I got lucky with this choice. The movie is not very long (at 83 minutes it’s closer to the length of movies that I grew up on and not the typical two-hour epics that are common today), and I didn’t know when my daughter might wake, which would end my movie-watching experience. But she snoozed right through the whole thing, which afforded me the time to think about the ideas that coalesced in writing the first draft of what you’re reading. READ MORE >
The UK low-res pop band Cleaners From Venus have a song called “Corridor of Dreams,” which I think is basically the most chillwave, or even dadwave, thing possible. I don’t mean this as a joke or even as disrespectful. Ariel Pink was and is a huge fan of this band. I found out about this song when I was dating (or trying to sleep with?) a girl in a band in Oakland CA, before I left for NYC, in 2010. We were driving to get milk shakes from McDonalds in West Oakland. It was a hot spring day. She had amazing tits and didn’t give a fuck what I thought of here. I let her borrow my Fender and she almost didn’t give it back. The woman in question dropped it off with Frankie Rose when she came to New York on tour. I didn’t go to her show. She said my guitar was a piece of shit.
She put the song on, in her tour van, and I didn’t want to leave California, ever.
I’m listening to it now. It has the most amazing lyrics. They are all fantastic. Here are a couple lines.
Some days it feels like pushing words around in a flat wheelbarrow. You write for hours with no real result, or with result far from satisfactory, or with result very far from satisfactory, as if you’ve lost the thing (always a fear), the thing that worked before but is now clearly not working (see David Duval, see Harper Lee [?], etc.). Were these hours wasted? In a busy life, could you have spent these hours on something clearly and concretely productive (mowing lawn, purchasing drugs, thinning mints, etc.)? Some bray, “Well, it all counts,” it is all grist for the mill, tourists for the ants, but possibly they are patronizing a person who just spent many fruitless hours staring at the whiteout conditions, the frowned forehead of the page. For me, a lifelong runner, I think of training. Some days I’m in a glow groove with running—the planned fartlek, tempo, hill surges, go exactly as I’d imagined.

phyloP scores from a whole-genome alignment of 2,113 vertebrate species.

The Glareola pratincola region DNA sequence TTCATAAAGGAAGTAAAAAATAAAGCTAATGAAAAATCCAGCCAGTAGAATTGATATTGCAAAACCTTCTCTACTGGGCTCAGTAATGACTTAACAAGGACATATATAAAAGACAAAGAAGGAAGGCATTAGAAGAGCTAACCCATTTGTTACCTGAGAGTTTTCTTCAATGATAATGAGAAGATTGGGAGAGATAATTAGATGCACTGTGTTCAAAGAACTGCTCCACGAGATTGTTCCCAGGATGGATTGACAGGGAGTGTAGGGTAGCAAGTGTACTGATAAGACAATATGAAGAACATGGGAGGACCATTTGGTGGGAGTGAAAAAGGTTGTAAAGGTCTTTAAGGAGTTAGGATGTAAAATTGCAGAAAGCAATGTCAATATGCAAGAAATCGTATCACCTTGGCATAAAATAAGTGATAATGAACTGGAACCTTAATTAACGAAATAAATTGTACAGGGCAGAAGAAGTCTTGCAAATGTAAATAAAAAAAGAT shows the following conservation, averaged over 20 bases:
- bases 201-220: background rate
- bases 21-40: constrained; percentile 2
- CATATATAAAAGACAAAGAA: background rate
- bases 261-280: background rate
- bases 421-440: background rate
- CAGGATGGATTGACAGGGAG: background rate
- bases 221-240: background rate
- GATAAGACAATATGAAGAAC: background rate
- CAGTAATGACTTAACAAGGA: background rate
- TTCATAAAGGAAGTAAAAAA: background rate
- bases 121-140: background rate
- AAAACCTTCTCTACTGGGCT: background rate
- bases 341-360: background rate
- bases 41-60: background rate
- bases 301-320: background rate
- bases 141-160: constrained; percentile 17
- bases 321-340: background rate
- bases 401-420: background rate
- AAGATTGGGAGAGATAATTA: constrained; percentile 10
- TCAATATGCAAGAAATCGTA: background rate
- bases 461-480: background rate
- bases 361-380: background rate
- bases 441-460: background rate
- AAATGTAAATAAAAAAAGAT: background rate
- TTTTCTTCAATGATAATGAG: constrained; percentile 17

Other days–and I learned this after decades of competitive running–the biorhythms are just funky-junked, right from the first warm-up step. There is immediately no flow. The legs are squid. So I usually shut that workout down. I switch the workout over to something less arduous, or I might just go play disc golf, or I might pop open a beer. That day wasn’t the day. Period. So maybe, in writing, we should do the same? Just accept the reality of the neurotransmitters and let it go. The other option—and, admittedly I’ve seen this work in running, though not so often—is to grind yourself into that space. Some read a book or lit mag, or listen to music (or write a blog post?), whatever, hoping to prime the engine, to transition into writing. Is that the better way? Or another? It’s something I’m pondering.